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Math Help - Linear equations with a parameter

  1. #1
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    Linear equations with a parameter



    How do I find for which K parameter we have zero solutions, single solution and infinite number of solutions? I can't seem to do it with the Gaussian Elimination.
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  2. #2
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    Hello, GIPC!

    Here's a start . . .



    \begin{array}{ccccccc}<br />
x & + & (k^2-6)y &+& (4k+4)z &=& 5k+3 \\<br />
\text{-}x &+& (2k^2-6)y &+& (4k+4)z &=& 6k+3 \\<br />
& +&(3k^2-12)y &+& (6k+6)z &=& 9k+6 \end{array}

    Find for which parameter k we have zero solutions, single solution and infinite number of solutions.
    Consider the determinant of the system: . D \;=\;\begin{vmatrix}1 & k^2-6 & 4(k+1) \\ \text{-}1 & 2(k^2-3) & 4(k+1) \\ 0 & 3(k^2-4) & 6(k+1) \end{vmatrix}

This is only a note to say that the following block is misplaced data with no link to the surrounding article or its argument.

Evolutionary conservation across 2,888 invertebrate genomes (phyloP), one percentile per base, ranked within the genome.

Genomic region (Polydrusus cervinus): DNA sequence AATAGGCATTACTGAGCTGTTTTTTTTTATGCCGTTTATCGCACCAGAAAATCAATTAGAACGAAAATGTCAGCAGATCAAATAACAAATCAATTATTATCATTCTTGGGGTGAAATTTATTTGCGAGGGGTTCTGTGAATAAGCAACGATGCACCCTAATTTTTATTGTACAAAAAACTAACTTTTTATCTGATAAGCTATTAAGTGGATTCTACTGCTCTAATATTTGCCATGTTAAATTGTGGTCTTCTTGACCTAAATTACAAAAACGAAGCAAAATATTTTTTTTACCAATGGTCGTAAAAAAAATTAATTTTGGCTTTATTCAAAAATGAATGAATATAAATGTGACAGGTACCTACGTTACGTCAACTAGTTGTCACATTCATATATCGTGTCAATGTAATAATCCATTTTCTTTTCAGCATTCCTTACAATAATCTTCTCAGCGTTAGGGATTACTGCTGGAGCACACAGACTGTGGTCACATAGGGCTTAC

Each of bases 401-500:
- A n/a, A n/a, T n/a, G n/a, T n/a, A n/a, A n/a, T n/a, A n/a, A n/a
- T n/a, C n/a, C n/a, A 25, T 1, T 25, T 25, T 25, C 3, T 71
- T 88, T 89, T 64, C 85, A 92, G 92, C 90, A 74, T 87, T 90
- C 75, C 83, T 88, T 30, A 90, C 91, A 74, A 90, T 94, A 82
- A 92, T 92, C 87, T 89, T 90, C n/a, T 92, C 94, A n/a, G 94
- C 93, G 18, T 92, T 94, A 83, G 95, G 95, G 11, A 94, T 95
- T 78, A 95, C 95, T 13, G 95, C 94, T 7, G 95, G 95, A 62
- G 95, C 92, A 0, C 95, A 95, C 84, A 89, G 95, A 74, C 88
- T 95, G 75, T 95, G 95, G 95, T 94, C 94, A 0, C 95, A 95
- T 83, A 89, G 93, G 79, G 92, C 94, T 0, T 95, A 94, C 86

Factor 2(k+1) from column 3: . D \;=\;2(k+1)\begin{vmatrix}1 & k^2-6 & 2 \\ \text{-}1 & 2(k^2-3) & 2 \\ 0 & 3(k^2-4) & 3 \end{vmatrix}

    Evaluate: . D \;=\;6(k+1)\bigg[\left[2(k^2-3) - 2(k^2-4)\right] + \left[(k^2-6) - 2(k^2-4)\right] + 0\,\bigg]

    And we have: . D \;=\;6(k+1)(-2k^2+8) \;=\;-12(k+1)(k^2-4) \;=\;-12(k+1)(k-2)(k+2)


    . . Hence: . D \:=\: 0\,\text{ for }\,k \:=\:\text{-}1,\: 2,\:\text{-}2


    Can you take it from here?

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  3. #3
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    I have another question, if the system changes to:

    x + (k^2 -6)y + (4k+4)z = 5k+3
    (3k^2 -3)y +(6k+6)z = 9k+6

    for which k do i have a single solution, no solution and infinite solotions? How do I solve it?
    Last edited by GIPC; March 27th 2010 at 04:18 PM.
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  4. #4
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    bump
    anyone?

    this problem is giving me fits.
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  5. #5
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    Are you not trying anything yourself? For example, it shouldn't take long to see that you can reduce the second equation to (k^2- 1)y+ 2(k+1)z= 3k+ 2. And, as long as k\ne \pm 1, we must have y= \frac{3k+ 2- 2(k+1)z}{k^2- 1} for any value of z. And then x= 5k+3- (4k+4)z- (k^2- 6)y.
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